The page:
One Hour Challenge: Stamping

If you missed our introductory post about the One Hour Challenge you can read about it here. Additional One Hour Challenges available here.

For today’s One Hour Challenge we are offering two different options. You could even do the challenge twice and try out both!

Option 1: Create as many stamped motifs as you can in one hour

For this first option I’d like to suggest that you experiment with six different objects as your stamping tool. That’s ten minutes per technique, plenty of time to explore different amounts of pressure, different angles, and perhaps a few different colors of paint.

Toilet paper roll, knotted string, toothbrush, steel wool, rubber band, bottle cap, fake flower, potato (to carve), rubber tree leaf, tin foil. What materials will you use?

The goal here is motif creation—how many motifs can you create with these stamping methods in the one hour time limit? You might choose to keep your six experiments separate, on different pieces of paper, or perhaps you’ll find interesting blends of two or more techniques in the creation of a single motif. For instance, you might stamp a circle with a bottle cap, then decorate the edges with the tip of a sponge to create a floral motif. You can refer to the list of materials below, or try out something of your own!

  • Sponges
  • Carpet or tile samples
  • Firm fruits and veggies
  • Plastic wrap
  • Aluminum foil
  • Wax paper
  • Toothbrush
  • Your own fingers!
  • Yarn or twine
  • Flowers, leaves, grass, bark
  • Pieces of mesh or lace
  • Feathers
  • Bubble wrap
  • Packing peanuts
  • Corrugated cardboard
  • Corks
  • Rubber bands
  • Paper towel rolls
  • Beads
  • Bottle caps

Sponges are great—you can cut them into different shapes, and you can try the soft side and the scouring pad for different effects. You can pick up carpet or tile samples from home improvement stores, or use firm fruits and veggies like potatoes, carrots, radishes, etc. You can cut shapes in these as well with a knife, or I like to use a tool that is made for carving rubber stamps, which allows you to carve out finer details. You can play with creasing and crinkling plastic wrap, wax paper or aluminum foil, use a toothbrush or even your own fingers, which is one of my favorite methods, even though it’s messy! What about knotting, braiding or balling up yarn or twine, or folding over a bunch of pieces of yarn, tying them together and forming a pom-pom to stamp with? You can collect items outside like flowers, leaves, grass or bark, use pieces of mesh, lace or other textured fabric, feathers, bubble wrap, packing peanuts, the options are endless!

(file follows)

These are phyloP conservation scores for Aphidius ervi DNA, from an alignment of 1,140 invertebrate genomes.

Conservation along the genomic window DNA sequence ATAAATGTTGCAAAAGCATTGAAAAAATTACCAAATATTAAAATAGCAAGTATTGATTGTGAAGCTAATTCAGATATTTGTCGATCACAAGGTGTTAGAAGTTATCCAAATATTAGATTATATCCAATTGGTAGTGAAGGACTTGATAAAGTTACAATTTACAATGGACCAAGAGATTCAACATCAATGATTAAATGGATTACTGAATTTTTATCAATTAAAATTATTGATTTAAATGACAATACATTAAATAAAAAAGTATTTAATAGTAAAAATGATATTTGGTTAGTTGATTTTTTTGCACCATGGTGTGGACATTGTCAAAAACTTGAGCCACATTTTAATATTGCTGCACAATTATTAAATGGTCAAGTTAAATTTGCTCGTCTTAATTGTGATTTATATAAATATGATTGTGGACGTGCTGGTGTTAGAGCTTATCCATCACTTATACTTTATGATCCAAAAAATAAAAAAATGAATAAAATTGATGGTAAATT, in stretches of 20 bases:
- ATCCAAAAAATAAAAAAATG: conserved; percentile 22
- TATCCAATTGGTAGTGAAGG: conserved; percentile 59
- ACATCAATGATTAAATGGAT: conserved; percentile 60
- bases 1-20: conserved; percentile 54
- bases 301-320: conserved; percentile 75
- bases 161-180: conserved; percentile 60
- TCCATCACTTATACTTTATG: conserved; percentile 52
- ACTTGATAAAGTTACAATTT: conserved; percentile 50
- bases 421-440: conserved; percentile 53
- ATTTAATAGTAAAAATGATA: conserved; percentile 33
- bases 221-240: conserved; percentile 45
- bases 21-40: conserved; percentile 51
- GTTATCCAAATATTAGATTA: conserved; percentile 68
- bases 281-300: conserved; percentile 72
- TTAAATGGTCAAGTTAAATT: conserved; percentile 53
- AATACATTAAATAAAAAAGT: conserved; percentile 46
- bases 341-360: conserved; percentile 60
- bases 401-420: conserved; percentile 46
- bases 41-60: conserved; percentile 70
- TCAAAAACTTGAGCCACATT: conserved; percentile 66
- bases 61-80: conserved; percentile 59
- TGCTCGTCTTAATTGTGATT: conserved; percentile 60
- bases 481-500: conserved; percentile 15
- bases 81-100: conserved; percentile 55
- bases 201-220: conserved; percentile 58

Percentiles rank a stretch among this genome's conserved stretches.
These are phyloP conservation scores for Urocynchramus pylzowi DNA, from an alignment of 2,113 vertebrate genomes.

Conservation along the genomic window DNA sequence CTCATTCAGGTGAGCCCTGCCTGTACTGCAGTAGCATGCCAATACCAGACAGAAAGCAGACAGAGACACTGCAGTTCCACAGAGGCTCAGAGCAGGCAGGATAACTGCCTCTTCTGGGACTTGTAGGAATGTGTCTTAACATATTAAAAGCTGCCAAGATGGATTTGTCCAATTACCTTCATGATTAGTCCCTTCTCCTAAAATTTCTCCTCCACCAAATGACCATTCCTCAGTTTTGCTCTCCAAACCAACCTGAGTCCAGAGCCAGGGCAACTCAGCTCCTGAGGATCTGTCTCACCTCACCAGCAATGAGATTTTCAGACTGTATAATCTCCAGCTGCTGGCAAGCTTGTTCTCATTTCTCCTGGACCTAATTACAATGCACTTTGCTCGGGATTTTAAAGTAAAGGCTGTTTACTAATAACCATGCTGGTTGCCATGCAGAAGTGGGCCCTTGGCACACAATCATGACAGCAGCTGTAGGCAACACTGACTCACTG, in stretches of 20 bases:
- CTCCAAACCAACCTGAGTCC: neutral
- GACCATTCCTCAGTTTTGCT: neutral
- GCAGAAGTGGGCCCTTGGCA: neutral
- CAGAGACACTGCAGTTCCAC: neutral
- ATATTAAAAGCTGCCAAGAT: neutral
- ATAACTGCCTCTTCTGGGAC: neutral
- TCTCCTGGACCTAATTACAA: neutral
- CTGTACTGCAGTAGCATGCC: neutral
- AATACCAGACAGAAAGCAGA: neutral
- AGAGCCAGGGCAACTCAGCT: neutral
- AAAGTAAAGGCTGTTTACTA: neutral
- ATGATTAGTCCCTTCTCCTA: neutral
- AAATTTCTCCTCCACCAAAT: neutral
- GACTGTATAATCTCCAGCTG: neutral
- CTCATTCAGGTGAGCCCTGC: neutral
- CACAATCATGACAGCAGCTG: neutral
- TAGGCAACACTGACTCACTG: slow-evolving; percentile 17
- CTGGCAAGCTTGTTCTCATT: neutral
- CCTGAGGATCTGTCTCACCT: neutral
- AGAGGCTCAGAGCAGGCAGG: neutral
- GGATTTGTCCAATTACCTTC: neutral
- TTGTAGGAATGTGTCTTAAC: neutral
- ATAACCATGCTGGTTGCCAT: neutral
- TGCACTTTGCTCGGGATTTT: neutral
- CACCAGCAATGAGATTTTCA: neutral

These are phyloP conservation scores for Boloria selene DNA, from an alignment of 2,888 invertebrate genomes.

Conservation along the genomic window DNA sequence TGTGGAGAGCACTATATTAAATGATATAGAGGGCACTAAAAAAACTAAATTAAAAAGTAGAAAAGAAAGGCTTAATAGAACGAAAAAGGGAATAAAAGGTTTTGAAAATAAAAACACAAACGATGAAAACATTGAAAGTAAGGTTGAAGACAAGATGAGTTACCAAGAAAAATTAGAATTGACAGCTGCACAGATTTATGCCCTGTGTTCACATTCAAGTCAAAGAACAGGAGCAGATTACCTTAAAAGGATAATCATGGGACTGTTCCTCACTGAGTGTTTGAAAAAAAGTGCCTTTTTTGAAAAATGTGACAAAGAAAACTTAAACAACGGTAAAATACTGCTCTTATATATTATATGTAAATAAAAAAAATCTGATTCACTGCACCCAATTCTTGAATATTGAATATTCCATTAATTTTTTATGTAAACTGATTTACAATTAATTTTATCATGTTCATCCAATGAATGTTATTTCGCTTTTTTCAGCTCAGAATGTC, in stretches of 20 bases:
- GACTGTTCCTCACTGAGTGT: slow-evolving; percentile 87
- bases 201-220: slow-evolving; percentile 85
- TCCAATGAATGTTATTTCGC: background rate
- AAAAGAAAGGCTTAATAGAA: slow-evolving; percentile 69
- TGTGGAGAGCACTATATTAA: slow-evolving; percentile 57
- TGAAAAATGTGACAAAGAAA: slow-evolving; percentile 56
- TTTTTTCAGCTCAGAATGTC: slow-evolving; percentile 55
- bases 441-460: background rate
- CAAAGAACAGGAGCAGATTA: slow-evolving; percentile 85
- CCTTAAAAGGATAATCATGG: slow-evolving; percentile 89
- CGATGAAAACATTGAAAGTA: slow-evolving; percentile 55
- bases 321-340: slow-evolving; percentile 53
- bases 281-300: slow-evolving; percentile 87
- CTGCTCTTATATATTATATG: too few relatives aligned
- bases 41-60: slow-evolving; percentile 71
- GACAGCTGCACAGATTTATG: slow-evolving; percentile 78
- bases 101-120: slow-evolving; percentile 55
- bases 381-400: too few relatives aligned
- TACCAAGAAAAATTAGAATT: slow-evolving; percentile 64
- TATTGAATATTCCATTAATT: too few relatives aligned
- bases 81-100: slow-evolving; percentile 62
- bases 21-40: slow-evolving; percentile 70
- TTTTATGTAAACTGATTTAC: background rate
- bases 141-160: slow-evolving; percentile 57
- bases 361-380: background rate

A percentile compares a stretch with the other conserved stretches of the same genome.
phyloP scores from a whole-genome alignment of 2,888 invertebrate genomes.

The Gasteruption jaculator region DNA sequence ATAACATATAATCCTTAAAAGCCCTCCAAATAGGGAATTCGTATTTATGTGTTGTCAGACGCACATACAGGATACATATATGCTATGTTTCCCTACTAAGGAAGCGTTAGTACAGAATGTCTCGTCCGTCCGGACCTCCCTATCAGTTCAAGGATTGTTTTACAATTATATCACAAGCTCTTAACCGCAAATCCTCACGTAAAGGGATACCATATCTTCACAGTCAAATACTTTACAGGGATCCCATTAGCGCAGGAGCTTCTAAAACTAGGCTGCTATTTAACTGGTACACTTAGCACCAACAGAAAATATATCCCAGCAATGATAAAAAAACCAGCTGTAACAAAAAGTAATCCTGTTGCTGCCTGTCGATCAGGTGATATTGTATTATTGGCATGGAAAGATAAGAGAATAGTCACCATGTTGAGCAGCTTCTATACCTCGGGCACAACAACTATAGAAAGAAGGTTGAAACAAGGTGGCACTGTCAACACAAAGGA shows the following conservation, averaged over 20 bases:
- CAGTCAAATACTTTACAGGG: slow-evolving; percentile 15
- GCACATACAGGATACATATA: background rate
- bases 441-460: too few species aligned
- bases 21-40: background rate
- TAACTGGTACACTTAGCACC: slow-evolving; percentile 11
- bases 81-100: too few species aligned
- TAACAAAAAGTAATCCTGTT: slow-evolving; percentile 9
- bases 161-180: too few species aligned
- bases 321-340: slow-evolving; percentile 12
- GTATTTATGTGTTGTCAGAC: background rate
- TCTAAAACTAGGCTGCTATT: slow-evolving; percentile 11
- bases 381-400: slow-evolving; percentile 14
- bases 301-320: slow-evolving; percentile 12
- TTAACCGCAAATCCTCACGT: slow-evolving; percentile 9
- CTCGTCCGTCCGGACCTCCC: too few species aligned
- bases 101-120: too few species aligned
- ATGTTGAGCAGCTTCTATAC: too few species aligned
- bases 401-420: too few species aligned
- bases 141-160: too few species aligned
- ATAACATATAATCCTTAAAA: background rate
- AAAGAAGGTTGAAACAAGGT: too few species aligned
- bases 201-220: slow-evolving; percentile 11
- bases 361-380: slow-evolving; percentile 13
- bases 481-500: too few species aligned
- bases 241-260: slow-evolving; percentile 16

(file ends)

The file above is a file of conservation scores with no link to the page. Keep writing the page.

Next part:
Option 2: Spend one hour developing a stamped pattern layout

Instead of focusing on individual motifs, you might prefer to go all out with one or two techniques and create a full page pattern layout. Below you can see a piece of rubber I cut into a diamond and dipped in acrylic paint. Even though I only used one tool, the results were varied enough to develop a full pattern layout.

You are welcome to build the layout on paper or digitally, however you most enjoy working. But remember to hold yourself to the one hour timeframe—limitations can be great fuel for quick thinking and creativity!

Whether you go for Option 1 or Option 2, make sure to scan the resulting artwork and save it in a work-in-progress folder on your computer. On days when you aren’t feeling so creative you can pull something out of your stash and you’ll already be half way to a finished pattern!

How to Take Part in the One Hour Challenge

We aren’t setting any particular deadlines for the One Hour Challenge, this is meant to fit into your schedule whenever you have the time or need a creativity boost. If you would like to share your results of this challenge on social media, please use hashtag #patternobserver. You may see your work shared on the Pattern Observer Instagram feed or Facebook page! 

At Pattern Observer we strive to help you grow your textile design business through our informative articles, interviews, tutorials, workshops and our private design community, The Textile Design Lab.

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